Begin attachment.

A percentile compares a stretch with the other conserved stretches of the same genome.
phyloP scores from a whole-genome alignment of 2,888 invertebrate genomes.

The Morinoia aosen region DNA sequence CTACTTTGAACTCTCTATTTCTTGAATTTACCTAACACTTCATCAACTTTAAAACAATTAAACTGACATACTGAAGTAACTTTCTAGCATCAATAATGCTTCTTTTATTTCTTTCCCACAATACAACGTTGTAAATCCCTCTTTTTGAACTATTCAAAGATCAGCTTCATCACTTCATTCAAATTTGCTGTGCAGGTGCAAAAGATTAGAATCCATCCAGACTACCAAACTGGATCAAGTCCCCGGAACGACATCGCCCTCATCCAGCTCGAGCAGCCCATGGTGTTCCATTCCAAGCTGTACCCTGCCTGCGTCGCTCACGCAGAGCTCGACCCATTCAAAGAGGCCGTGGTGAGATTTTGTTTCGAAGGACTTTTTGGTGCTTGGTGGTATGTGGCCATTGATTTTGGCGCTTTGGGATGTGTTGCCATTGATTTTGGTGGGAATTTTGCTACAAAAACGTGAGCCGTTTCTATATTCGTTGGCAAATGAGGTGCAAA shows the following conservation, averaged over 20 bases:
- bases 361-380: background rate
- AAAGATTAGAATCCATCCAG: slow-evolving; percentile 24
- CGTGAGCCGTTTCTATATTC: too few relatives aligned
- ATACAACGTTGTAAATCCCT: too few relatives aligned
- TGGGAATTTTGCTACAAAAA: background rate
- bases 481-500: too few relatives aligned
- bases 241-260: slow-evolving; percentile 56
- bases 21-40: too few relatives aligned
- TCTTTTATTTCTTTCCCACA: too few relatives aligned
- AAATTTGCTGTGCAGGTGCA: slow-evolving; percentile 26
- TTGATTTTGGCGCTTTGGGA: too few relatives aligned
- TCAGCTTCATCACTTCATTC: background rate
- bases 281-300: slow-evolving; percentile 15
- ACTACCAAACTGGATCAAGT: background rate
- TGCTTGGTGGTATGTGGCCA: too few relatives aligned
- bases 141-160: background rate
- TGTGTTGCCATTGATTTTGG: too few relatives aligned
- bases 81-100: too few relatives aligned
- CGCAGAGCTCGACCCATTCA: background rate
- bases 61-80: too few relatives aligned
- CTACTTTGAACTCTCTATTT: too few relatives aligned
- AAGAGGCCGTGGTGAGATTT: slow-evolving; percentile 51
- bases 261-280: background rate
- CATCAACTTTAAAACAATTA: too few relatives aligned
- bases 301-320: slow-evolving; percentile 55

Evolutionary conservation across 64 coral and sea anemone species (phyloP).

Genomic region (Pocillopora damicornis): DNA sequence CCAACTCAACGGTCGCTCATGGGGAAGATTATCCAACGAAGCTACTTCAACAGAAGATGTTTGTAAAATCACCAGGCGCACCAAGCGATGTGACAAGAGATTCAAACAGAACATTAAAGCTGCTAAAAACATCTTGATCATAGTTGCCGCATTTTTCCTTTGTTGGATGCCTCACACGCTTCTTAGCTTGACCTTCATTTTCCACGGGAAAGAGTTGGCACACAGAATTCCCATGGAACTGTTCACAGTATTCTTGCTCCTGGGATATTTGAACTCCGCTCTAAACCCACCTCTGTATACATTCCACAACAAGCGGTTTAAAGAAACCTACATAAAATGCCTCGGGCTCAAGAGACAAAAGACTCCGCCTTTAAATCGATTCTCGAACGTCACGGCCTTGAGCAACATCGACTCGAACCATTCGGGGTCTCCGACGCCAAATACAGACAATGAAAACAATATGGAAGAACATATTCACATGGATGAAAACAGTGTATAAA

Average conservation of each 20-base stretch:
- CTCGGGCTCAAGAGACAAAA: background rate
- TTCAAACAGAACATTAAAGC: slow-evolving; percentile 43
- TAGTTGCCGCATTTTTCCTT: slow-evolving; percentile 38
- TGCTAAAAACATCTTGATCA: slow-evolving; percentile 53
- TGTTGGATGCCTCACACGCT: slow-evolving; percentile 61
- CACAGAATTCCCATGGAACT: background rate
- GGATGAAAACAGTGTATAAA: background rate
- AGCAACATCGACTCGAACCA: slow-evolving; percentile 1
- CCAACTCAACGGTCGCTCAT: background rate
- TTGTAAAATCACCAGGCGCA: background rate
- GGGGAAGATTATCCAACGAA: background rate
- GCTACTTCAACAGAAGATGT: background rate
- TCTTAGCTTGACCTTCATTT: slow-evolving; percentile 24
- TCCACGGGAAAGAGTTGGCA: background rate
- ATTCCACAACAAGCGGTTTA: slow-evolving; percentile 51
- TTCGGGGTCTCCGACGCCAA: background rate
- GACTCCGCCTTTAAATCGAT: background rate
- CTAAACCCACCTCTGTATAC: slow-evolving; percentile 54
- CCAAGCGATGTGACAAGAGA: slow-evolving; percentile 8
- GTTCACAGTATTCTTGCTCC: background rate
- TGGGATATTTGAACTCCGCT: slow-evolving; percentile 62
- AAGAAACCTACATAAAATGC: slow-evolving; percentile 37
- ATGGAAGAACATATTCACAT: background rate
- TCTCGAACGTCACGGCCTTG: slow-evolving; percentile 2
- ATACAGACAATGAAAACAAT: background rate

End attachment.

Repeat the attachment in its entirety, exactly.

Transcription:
A percentile compares a stretch with the other conserved stretches of the same genome.
phyloP scores from a whole-genome alignment of 2,888 invertebrate genomes.

The Morinoia aosen region DNA sequence CTACTTTGAACTCTCTATTTCTTGAATTTACCTAACACTTCATCAACTTTAAAACAATTAAACTGACATACTGAAGTAACTTTCTAGCATCAATAATGCTTCTTTTATTTCTTTCCCACAATACAACGTTGTAAATCCCTCTTTTTGAACTATTCAAAGATCAGCTTCATCACTTCATTCAAATTTGCTGTGCAGGTGCAAAAGATTAGAATCCATCCAGACTACCAAACTGGATCAAGTCCCCGGAACGACATCGCCCTCATCCAGCTCGAGCAGCCCATGGTGTTCCATTCCAAGCTGTACCCTGCCTGCGTCGCTCACGCAGAGCTCGACCCATTCAAAGAGGCCGTGGTGAGATTTTGTTTCGAAGGACTTTTTGGTGCTTGGTGGTATGTGGCCATTGATTTTGGCGCTTTGGGATGTGTTGCCATTGATTTTGGTGGGAATTTTGCTACAAAAACGTGAGCCGTTTCTATATTCGTTGGCAAATGAGGTGCAAA shows the following conservation, averaged over 20 bases:
- bases 361-380: background rate
- AAAGATTAGAATCCATCCAG: slow-evolving; percentile 24
- CGTGAGCCGTTTCTATATTC: too few relatives aligned
- ATACAACGTTGTAAATCCCT: too few relatives aligned
- TGGGAATTTTGCTACAAAAA: background rate
- bases 481-500: too few relatives aligned
- bases 241-260: slow-evolving; percentile 56
- bases 21-40: too few relatives aligned
- TCTTTTATTTCTTTCCCACA: too few relatives aligned
- AAATTTGCTGTGCAGGTGCA: slow-evolving; percentile 26
- TTGATTTTGGCGCTTTGGGA: too few relatives aligned
- TCAGCTTCATCACTTCATTC: background rate
- bases 281-300: slow-evolving; percentile 15
- ACTACCAAACTGGATCAAGT: background rate
- TGCTTGGTGGTATGTGGCCA: too few relatives aligned
- bases 141-160: background rate
- TGTGTTGCCATTGATTTTGG: too few relatives aligned
- bases 81-100: too few relatives aligned
- CGCAGAGCTCGACCCATTCA: background rate
- bases 61-80: too few relatives aligned
- CTACTTTGAACTCTCTATTT: too few relatives aligned
- AAGAGGCCGTGGTGAGATTT: slow-evolving; percentile 51
- bases 261-280: background rate
- CATCAACTTTAAAACAATTA: too few relatives aligned
- bases 301-320: slow-evolving; percentile 55

Evolutionary conservation across 64 coral and sea anemone species (phyloP).

Genomic region (Pocillopora damicornis): DNA sequence CCAACTCAACGGTCGCTCATGGGGAAGATTATCCAACGAAGCTACTTCAACAGAAGATGTTTGTAAAATCACCAGGCGCACCAAGCGATGTGACAAGAGATTCAAACAGAACATTAAAGCTGCTAAAAACATCTTGATCATAGTTGCCGCATTTTTCCTTTGTTGGATGCCTCACACGCTTCTTAGCTTGACCTTCATTTTCCACGGGAAAGAGTTGGCACACAGAATTCCCATGGAACTGTTCACAGTATTCTTGCTCCTGGGATATTTGAACTCCGCTCTAAACCCACCTCTGTATACATTCCACAACAAGCGGTTTAAAGAAACCTACATAAAATGCCTCGGGCTCAAGAGACAAAAGACTCCGCCTTTAAATCGATTCTCGAACGTCACGGCCTTGAGCAACATCGACTCGAACCATTCGGGGTCTCCGACGCCAAATACAGACAATGAAAACAATATGGAAGAACATATTCACATGGATGAAAACAGTGTATAAA

Average conservation of each 20-base stretch:
- CTCGGGCTCAAGAGACAAAA: background rate
- TTCAAACAGAACATTAAAGC: slow-evolving; percentile 43
- TAGTTGCCGCATTTTTCCTT: slow-evolving; percentile 38
- TGCTAAAAACATCTTGATCA: slow-evolving; percentile 53
- TGTTGGATGCCTCACACGCT: slow-evolving; percentile 61
- CACAGAATTCCCATGGAACT: background rate
- GGATGAAAACAGTGTATAAA: background rate
- AGCAACATCGACTCGAACCA: slow-evolving; percentile 1
- CCAACTCAACGGTCGCTCAT: background rate
- TTGTAAAATCACCAGGCGCA: background rate
- GGGGAAGATTATCCAACGAA: background rate
- GCTACTTCAACAGAAGATGT: background rate
- TCTTAGCTTGACCTTCATTT: slow-evolving; percentile 24
- TCCACGGGAAAGAGTTGGCA: background rate
- ATTCCACAACAAGCGGTTTA: slow-evolving; percentile 51
- TTCGGGGTCTCCGACGCCAA: background rate
- GACTCCGCCTTTAAATCGAT: background rate
- CTAAACCCACCTCTGTATAC: slow-evolving; percentile 54
- CCAAGCGATGTGACAAGAGA: slow-evolving; percentile 8
- GTTCACAGTATTCTTGCTCC: background rate
- TGGGATATTTGAACTCCGCT: slow-evolving; percentile 62
- AAGAAACCTACATAAAATGC: slow-evolving; percentile 37
- ATGGAAGAACATATTCACAT: background rate
- TCTCGAACGTCACGGCCTTG: slow-evolving; percentile 2
- ATACAGACAATGAAAACAAT: background rate